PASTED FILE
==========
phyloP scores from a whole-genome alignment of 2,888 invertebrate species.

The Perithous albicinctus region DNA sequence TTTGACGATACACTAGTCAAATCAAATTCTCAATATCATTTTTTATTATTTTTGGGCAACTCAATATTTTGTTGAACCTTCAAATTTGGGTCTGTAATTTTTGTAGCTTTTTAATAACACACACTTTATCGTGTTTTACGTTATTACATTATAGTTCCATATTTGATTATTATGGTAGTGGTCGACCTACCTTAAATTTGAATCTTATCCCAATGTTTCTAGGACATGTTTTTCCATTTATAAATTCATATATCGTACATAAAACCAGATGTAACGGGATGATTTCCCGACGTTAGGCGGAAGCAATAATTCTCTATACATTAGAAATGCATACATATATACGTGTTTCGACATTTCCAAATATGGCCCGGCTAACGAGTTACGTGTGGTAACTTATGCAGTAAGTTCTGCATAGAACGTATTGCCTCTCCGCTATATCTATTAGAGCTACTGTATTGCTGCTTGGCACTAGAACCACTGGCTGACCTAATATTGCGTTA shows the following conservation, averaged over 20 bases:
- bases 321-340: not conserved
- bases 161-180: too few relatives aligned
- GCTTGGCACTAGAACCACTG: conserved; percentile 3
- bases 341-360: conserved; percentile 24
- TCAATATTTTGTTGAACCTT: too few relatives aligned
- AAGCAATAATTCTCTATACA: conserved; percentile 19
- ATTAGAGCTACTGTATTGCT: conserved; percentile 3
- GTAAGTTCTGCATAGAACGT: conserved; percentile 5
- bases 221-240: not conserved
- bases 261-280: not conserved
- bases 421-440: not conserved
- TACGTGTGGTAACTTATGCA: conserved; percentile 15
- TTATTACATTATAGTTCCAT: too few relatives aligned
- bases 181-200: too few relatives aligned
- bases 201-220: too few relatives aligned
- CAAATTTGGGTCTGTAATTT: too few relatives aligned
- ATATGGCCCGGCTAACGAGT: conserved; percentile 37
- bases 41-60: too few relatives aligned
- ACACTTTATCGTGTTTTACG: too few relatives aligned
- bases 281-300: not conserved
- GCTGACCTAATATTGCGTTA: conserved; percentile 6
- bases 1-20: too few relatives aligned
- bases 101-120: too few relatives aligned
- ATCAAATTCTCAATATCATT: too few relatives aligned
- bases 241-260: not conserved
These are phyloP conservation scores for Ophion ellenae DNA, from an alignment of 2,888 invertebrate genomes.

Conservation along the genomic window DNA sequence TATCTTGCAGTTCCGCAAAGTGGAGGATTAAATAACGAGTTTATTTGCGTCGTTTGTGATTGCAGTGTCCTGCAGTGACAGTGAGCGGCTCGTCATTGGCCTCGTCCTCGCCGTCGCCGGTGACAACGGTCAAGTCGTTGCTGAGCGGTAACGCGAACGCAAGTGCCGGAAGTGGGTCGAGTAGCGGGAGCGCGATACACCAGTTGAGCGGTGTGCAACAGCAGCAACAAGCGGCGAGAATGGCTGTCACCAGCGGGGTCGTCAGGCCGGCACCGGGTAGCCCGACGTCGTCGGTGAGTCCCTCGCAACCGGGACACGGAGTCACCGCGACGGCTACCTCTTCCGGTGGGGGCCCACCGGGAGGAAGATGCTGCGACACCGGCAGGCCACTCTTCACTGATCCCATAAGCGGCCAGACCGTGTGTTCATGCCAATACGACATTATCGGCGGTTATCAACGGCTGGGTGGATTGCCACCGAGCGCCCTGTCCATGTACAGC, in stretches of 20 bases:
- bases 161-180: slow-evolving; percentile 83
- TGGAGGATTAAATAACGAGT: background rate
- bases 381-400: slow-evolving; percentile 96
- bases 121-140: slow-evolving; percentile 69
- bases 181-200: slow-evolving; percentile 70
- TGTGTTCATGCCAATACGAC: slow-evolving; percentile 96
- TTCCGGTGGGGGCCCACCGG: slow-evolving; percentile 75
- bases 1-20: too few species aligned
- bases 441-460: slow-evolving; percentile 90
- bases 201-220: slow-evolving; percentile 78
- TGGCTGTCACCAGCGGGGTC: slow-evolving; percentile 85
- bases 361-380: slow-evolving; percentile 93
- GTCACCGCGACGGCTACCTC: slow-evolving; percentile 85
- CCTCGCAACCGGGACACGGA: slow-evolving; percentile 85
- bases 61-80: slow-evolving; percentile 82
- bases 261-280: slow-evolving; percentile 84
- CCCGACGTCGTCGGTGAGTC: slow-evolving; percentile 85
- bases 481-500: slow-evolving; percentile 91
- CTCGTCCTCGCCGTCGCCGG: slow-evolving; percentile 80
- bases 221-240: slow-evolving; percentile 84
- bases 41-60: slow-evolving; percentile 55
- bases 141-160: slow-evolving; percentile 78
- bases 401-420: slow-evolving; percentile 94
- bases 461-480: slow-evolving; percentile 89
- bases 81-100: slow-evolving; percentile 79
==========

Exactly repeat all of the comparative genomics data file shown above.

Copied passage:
phyloP scores from a whole-genome alignment of 2,888 invertebrate species.

The Perithous albicinctus region DNA sequence TTTGACGATACACTAGTCAAATCAAATTCTCAATATCATTTTTTATTATTTTTGGGCAACTCAATATTTTGTTGAACCTTCAAATTTGGGTCTGTAATTTTTGTAGCTTTTTAATAACACACACTTTATCGTGTTTTACGTTATTACATTATAGTTCCATATTTGATTATTATGGTAGTGGTCGACCTACCTTAAATTTGAATCTTATCCCAATGTTTCTAGGACATGTTTTTCCATTTATAAATTCATATATCGTACATAAAACCAGATGTAACGGGATGATTTCCCGACGTTAGGCGGAAGCAATAATTCTCTATACATTAGAAATGCATACATATATACGTGTTTCGACATTTCCAAATATGGCCCGGCTAACGAGTTACGTGTGGTAACTTATGCAGTAAGTTCTGCATAGAACGTATTGCCTCTCCGCTATATCTATTAGAGCTACTGTATTGCTGCTTGGCACTAGAACCACTGGCTGACCTAATATTGCGTTA shows the following conservation, averaged over 20 bases:
- bases 321-340: not conserved
- bases 161-180: too few relatives aligned
- GCTTGGCACTAGAACCACTG: conserved; percentile 3
- bases 341-360: conserved; percentile 24
- TCAATATTTTGTTGAACCTT: too few relatives aligned
- AAGCAATAATTCTCTATACA: conserved; percentile 19
- ATTAGAGCTACTGTATTGCT: conserved; percentile 3
- GTAAGTTCTGCATAGAACGT: conserved; percentile 5
- bases 221-240: not conserved
- bases 261-280: not conserved
- bases 421-440: not conserved
- TACGTGTGGTAACTTATGCA: conserved; percentile 15
- TTATTACATTATAGTTCCAT: too few relatives aligned
- bases 181-200: too few relatives aligned
- bases 201-220: too few relatives aligned
- CAAATTTGGGTCTGTAATTT: too few relatives aligned
- ATATGGCCCGGCTAACGAGT: conserved; percentile 37
- bases 41-60: too few relatives aligned
- ACACTTTATCGTGTTTTACG: too few relatives aligned
- bases 281-300: not conserved
- GCTGACCTAATATTGCGTTA: conserved; percentile 6
- bases 1-20: too few relatives aligned
- bases 101-120: too few relatives aligned
- ATCAAATTCTCAATATCATT: too few relatives aligned
- bases 241-260: not conserved
These are phyloP conservation scores for Ophion ellenae DNA, from an alignment of 2,888 invertebrate genomes.

Conservation along the genomic window DNA sequence TATCTTGCAGTTCCGCAAAGTGGAGGATTAAATAACGAGTTTATTTGCGTCGTTTGTGATTGCAGTGTCCTGCAGTGACAGTGAGCGGCTCGTCATTGGCCTCGTCCTCGCCGTCGCCGGTGACAACGGTCAAGTCGTTGCTGAGCGGTAACGCGAACGCAAGTGCCGGAAGTGGGTCGAGTAGCGGGAGCGCGATACACCAGTTGAGCGGTGTGCAACAGCAGCAACAAGCGGCGAGAATGGCTGTCACCAGCGGGGTCGTCAGGCCGGCACCGGGTAGCCCGACGTCGTCGGTGAGTCCCTCGCAACCGGGACACGGAGTCACCGCGACGGCTACCTCTTCCGGTGGGGGCCCACCGGGAGGAAGATGCTGCGACACCGGCAGGCCACTCTTCACTGATCCCATAAGCGGCCAGACCGTGTGTTCATGCCAATACGACATTATCGGCGGTTATCAACGGCTGGGTGGATTGCCACCGAGCGCCCTGTCCATGTACAGC, in stretches of 20 bases:
- bases 161-180: slow-evolving; percentile 83
- TGGAGGATTAAATAACGAGT: background rate
- bases 381-400: slow-evolving; percentile 96
- bases 121-140: slow-evolving; percentile 69
- bases 181-200: slow-evolving; percentile 70
- TGTGTTCATGCCAATACGAC: slow-evolving; percentile 96
- TTCCGGTGGGGGCCCACCGG: slow-evolving; percentile 75
- bases 1-20: too few species aligned
- bases 441-460: slow-evolving; percentile 90
- bases 201-220: slow-evolving; percentile 78
- TGGCTGTCACCAGCGGGGTC: slow-evolving; percentile 85
- bases 361-380: slow-evolving; percentile 93
- GTCACCGCGACGGCTACCTC: slow-evolving; percentile 85
- CCTCGCAACCGGGACACGGA: slow-evolving; percentile 85
- bases 61-80: slow-evolving; percentile 82
- bases 261-280: slow-evolving; percentile 84
- CCCGACGTCGTCGGTGAGTC: slow-evolving; percentile 85
- bases 481-500: slow-evolving; percentile 91
- CTCGTCCTCGCCGTCGCCGG: slow-evolving; percentile 80
- bases 221-240: slow-evolving; percentile 84
- bases 41-60: slow-evolving; percentile 55
- bases 141-160: slow-evolving; percentile 78
- bases 401-420: slow-evolving; percentile 94
- bases 461-480: slow-evolving; percentile 89
- bases 81-100: slow-evolving; percentile 79